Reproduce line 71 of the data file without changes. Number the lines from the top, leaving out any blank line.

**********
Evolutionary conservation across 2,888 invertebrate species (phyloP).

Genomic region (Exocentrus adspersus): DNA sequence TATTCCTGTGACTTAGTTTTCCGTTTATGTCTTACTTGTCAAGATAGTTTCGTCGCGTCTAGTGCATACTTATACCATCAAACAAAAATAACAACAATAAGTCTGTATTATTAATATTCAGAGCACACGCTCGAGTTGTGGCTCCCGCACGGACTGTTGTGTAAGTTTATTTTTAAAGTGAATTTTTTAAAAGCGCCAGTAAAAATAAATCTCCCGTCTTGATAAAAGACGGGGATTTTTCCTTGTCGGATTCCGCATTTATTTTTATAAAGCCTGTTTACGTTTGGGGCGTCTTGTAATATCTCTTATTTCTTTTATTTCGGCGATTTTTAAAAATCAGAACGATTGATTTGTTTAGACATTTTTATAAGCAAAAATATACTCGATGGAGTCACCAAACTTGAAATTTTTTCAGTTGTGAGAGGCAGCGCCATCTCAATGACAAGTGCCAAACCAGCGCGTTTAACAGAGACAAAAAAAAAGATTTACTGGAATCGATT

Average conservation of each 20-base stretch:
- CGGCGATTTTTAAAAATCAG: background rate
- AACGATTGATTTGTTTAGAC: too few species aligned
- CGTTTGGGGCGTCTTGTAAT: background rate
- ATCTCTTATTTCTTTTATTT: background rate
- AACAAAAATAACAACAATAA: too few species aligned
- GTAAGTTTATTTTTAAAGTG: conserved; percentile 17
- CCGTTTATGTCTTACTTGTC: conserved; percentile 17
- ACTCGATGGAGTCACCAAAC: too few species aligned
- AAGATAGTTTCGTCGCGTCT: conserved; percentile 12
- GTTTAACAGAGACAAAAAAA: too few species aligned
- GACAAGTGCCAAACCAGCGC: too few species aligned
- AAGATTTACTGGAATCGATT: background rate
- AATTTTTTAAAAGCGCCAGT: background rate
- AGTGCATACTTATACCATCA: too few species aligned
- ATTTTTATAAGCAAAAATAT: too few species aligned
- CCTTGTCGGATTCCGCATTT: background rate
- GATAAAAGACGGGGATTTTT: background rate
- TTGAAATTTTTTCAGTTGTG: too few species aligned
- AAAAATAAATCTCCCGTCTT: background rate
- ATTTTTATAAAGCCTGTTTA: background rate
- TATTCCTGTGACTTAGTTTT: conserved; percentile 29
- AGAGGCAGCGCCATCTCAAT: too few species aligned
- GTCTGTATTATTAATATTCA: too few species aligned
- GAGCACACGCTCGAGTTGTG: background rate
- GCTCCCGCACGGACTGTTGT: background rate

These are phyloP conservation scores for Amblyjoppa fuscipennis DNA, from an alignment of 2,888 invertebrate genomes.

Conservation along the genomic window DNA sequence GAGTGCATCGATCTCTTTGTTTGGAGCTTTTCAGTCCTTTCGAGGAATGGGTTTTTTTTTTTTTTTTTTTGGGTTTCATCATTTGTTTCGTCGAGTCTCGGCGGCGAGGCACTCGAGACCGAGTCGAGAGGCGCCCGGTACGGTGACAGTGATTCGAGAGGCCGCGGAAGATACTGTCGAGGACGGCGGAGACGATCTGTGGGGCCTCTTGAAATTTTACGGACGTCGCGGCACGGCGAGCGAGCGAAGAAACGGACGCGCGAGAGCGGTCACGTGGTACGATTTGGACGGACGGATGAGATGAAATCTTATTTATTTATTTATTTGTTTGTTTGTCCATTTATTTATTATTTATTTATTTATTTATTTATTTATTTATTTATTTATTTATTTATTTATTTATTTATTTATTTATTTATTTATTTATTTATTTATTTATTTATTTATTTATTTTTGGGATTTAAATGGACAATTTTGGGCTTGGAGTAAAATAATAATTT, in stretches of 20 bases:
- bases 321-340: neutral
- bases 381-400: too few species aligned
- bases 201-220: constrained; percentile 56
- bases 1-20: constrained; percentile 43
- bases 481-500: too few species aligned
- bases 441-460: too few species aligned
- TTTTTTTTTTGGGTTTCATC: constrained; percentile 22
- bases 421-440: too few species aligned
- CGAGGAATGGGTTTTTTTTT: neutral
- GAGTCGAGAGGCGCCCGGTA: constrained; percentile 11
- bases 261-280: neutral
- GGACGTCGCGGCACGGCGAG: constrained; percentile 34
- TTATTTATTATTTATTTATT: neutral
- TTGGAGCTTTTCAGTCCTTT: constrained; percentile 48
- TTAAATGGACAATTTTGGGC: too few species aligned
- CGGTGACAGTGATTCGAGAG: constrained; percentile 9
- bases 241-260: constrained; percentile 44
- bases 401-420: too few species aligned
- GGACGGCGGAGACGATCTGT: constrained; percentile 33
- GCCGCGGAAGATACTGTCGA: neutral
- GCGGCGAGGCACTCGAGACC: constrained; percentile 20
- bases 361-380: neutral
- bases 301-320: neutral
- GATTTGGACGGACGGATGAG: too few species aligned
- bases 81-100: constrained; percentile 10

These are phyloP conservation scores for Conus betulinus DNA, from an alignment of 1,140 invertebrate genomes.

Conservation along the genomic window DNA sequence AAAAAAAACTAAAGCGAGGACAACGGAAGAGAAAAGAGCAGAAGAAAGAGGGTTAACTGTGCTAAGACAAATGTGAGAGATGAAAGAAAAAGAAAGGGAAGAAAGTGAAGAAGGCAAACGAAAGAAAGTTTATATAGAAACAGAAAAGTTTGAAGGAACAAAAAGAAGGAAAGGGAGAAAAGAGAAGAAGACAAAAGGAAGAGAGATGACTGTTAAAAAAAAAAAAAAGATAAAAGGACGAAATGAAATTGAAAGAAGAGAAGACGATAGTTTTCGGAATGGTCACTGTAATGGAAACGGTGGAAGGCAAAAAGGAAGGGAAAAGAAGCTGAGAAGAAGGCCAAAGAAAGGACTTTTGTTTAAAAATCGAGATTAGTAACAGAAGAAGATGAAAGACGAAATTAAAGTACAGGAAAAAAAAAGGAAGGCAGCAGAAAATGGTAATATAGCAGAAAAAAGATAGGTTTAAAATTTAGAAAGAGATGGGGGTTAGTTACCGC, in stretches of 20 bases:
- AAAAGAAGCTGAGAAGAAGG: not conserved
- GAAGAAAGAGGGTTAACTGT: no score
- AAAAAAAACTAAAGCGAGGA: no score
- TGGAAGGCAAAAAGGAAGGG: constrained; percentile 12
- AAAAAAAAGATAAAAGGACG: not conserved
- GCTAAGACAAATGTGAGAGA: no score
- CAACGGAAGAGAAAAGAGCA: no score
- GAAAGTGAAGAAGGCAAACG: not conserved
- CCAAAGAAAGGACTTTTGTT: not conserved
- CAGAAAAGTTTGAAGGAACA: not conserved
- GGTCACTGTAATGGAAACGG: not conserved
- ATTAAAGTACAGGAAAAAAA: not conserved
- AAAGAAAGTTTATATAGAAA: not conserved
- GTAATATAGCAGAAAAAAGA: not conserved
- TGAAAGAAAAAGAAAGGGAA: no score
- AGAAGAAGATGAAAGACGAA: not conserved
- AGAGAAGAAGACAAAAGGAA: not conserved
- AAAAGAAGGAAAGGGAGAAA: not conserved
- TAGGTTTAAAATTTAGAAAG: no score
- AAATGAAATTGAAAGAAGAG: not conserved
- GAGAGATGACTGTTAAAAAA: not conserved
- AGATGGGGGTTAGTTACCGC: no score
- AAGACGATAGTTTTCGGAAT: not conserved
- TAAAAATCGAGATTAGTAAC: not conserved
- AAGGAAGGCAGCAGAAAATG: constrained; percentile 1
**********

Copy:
- GTAATATAGCAGAAAAAAGA: not conserved